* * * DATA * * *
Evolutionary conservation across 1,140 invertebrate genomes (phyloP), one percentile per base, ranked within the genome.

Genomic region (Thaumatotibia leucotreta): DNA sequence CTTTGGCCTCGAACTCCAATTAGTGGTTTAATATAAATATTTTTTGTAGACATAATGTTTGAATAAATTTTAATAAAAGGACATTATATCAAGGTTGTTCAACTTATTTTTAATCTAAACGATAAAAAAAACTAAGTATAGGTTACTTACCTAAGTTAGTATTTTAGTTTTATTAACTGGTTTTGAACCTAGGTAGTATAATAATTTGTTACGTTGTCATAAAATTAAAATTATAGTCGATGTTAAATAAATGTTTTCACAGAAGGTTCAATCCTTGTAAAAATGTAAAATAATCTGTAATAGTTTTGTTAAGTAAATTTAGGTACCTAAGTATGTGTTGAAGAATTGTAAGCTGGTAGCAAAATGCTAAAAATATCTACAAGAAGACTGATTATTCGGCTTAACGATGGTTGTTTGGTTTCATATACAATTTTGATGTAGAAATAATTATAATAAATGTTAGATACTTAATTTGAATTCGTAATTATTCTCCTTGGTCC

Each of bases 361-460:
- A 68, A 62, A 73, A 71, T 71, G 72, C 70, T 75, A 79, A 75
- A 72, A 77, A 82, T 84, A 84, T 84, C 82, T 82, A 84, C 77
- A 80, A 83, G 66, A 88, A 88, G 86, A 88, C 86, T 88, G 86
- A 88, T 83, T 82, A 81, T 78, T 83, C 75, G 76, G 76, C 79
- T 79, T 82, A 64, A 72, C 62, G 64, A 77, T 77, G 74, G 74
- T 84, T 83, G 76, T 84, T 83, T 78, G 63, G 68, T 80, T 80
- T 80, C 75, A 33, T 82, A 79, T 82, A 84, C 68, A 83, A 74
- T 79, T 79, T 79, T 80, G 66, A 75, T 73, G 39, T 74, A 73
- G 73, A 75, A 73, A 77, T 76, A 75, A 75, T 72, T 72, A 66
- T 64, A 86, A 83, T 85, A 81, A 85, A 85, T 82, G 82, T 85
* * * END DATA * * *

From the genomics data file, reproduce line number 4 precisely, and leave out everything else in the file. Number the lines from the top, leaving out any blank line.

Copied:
- A 68, A 62, A 73, A 71, T 71, G 72, C 70, T 75, A 79, A 75